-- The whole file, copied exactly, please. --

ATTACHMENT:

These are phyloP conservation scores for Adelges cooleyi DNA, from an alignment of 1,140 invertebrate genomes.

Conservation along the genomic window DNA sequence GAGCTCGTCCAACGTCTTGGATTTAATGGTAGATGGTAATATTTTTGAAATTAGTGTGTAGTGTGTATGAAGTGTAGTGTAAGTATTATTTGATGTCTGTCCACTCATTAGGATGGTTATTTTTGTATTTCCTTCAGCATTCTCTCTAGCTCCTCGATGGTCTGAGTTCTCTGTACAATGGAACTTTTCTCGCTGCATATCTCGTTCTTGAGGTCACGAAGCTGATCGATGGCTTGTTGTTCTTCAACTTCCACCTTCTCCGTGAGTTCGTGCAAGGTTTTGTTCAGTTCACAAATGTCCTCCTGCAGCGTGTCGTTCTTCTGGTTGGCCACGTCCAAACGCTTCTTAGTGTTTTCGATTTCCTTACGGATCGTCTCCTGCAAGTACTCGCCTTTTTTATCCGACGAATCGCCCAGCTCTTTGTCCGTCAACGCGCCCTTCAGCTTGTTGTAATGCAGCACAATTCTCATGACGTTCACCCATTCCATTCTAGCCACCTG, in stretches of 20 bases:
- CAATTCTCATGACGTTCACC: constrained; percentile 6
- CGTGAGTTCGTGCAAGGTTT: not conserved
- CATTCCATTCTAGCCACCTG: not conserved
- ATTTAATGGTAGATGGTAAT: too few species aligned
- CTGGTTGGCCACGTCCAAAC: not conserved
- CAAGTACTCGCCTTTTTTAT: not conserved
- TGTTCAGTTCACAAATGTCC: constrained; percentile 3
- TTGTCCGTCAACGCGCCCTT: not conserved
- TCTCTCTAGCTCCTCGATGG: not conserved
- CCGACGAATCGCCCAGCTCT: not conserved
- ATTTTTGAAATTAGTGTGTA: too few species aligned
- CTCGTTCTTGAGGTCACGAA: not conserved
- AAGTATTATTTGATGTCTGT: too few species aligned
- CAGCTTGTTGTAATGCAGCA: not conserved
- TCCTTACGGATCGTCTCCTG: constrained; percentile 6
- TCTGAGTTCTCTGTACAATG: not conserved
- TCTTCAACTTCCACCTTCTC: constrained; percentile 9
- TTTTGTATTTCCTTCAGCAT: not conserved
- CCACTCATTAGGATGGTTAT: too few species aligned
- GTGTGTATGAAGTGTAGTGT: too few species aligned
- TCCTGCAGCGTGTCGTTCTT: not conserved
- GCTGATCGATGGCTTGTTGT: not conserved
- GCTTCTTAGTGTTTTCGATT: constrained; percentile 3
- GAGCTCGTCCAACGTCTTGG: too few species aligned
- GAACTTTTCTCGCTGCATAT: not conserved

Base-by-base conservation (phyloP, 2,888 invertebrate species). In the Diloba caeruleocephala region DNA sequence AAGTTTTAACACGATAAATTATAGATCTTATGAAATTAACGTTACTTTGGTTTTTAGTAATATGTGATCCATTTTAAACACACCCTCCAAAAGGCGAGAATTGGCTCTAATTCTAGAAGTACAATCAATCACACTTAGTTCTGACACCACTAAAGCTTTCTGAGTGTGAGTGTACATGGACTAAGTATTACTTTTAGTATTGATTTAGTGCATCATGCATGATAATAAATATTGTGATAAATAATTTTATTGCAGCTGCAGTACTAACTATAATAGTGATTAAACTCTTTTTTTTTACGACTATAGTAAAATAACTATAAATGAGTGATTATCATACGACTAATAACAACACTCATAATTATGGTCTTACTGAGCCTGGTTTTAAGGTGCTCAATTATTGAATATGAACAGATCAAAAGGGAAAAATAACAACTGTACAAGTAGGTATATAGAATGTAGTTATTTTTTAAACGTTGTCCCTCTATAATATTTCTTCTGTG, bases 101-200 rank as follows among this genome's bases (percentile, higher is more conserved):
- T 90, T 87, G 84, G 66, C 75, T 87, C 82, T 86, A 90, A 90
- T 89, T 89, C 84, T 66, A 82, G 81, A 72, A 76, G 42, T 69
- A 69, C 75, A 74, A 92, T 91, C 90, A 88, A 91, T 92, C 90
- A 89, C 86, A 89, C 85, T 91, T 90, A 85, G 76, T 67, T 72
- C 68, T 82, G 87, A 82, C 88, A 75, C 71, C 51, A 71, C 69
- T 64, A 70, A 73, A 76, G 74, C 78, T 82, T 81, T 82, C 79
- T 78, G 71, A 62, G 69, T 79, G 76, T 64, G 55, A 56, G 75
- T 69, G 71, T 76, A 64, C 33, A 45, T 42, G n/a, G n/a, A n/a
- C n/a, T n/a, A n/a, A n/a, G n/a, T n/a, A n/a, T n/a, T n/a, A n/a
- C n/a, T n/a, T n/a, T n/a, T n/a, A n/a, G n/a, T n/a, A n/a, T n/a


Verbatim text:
These are phyloP conservation scores for Adelges cooleyi DNA, from an alignment of 1,140 invertebrate genomes.

Conservation along the genomic window DNA sequence GAGCTCGTCCAACGTCTTGGATTTAATGGTAGATGGTAATATTTTTGAAATTAGTGTGTAGTGTGTATGAAGTGTAGTGTAAGTATTATTTGATGTCTGTCCACTCATTAGGATGGTTATTTTTGTATTTCCTTCAGCATTCTCTCTAGCTCCTCGATGGTCTGAGTTCTCTGTACAATGGAACTTTTCTCGCTGCATATCTCGTTCTTGAGGTCACGAAGCTGATCGATGGCTTGTTGTTCTTCAACTTCCACCTTCTCCGTGAGTTCGTGCAAGGTTTTGTTCAGTTCACAAATGTCCTCCTGCAGCGTGTCGTTCTTCTGGTTGGCCACGTCCAAACGCTTCTTAGTGTTTTCGATTTCCTTACGGATCGTCTCCTGCAAGTACTCGCCTTTTTTATCCGACGAATCGCCCAGCTCTTTGTCCGTCAACGCGCCCTTCAGCTTGTTGTAATGCAGCACAATTCTCATGACGTTCACCCATTCCATTCTAGCCACCTG, in stretches of 20 bases:
- CAATTCTCATGACGTTCACC: constrained; percentile 6
- CGTGAGTTCGTGCAAGGTTT: not conserved
- CATTCCATTCTAGCCACCTG: not conserved
- ATTTAATGGTAGATGGTAAT: too few species aligned
- CTGGTTGGCCACGTCCAAAC: not conserved
- CAAGTACTCGCCTTTTTTAT: not conserved
- TGTTCAGTTCACAAATGTCC: constrained; percentile 3
- TTGTCCGTCAACGCGCCCTT: not conserved
- TCTCTCTAGCTCCTCGATGG: not conserved
- CCGACGAATCGCCCAGCTCT: not conserved
- ATTTTTGAAATTAGTGTGTA: too few species aligned
- CTCGTTCTTGAGGTCACGAA: not conserved
- AAGTATTATTTGATGTCTGT: too few species aligned
- CAGCTTGTTGTAATGCAGCA: not conserved
- TCCTTACGGATCGTCTCCTG: constrained; percentile 6
- TCTGAGTTCTCTGTACAATG: not conserved
- TCTTCAACTTCCACCTTCTC: constrained; percentile 9
- TTTTGTATTTCCTTCAGCAT: not conserved
- CCACTCATTAGGATGGTTAT: too few species aligned
- GTGTGTATGAAGTGTAGTGT: too few species aligned
- TCCTGCAGCGTGTCGTTCTT: not conserved
- GCTGATCGATGGCTTGTTGT: not conserved
- GCTTCTTAGTGTTTTCGATT: constrained; percentile 3
- GAGCTCGTCCAACGTCTTGG: too few species aligned
- GAACTTTTCTCGCTGCATAT: not conserved

Base-by-base conservation (phyloP, 2,888 invertebrate species). In the Diloba caeruleocephala region DNA sequence AAGTTTTAACACGATAAATTATAGATCTTATGAAATTAACGTTACTTTGGTTTTTAGTAATATGTGATCCATTTTAAACACACCCTCCAAAAGGCGAGAATTGGCTCTAATTCTAGAAGTACAATCAATCACACTTAGTTCTGACACCACTAAAGCTTTCTGAGTGTGAGTGTACATGGACTAAGTATTACTTTTAGTATTGATTTAGTGCATCATGCATGATAATAAATATTGTGATAAATAATTTTATTGCAGCTGCAGTACTAACTATAATAGTGATTAAACTCTTTTTTTTTACGACTATAGTAAAATAACTATAAATGAGTGATTATCATACGACTAATAACAACACTCATAATTATGGTCTTACTGAGCCTGGTTTTAAGGTGCTCAATTATTGAATATGAACAGATCAAAAGGGAAAAATAACAACTGTACAAGTAGGTATATAGAATGTAGTTATTTTTTAAACGTTGTCCCTCTATAATATTTCTTCTGTG, bases 101-200 rank as follows among this genome's bases (percentile, higher is more conserved):
- T 90, T 87, G 84, G 66, C 75, T 87, C 82, T 86, A 90, A 90
- T 89, T 89, C 84, T 66, A 82, G 81, A 72, A 76, G 42, T 69
- A 69, C 75, A 74, A 92, T 91, C 90, A 88, A 91, T 92, C 90
- A 89, C 86, A 89, C 85, T 91, T 90, A 85, G 76, T 67, T 72
- C 68, T 82, G 87, A 82, C 88, A 75, C 71, C 51, A 71, C 69
- T 64, A 70, A 73, A 76, G 74, C 78, T 82, T 81, T 82, C 79
- T 78, G 71, A 62, G 69, T 79, G 76, T 64, G 55, A 56, G 75
- T 69, G 71, T 76, A 64, C 33, A 45, T 42, G n/a, G n/a, A n/a
- C n/a, T n/a, A n/a, A n/a, G n/a, T n/a, A n/a, T n/a, T n/a, A n/a
- C n/a, T n/a, T n/a, T n/a, T n/a, A n/a, G n/a, T n/a, A n/a, T n/a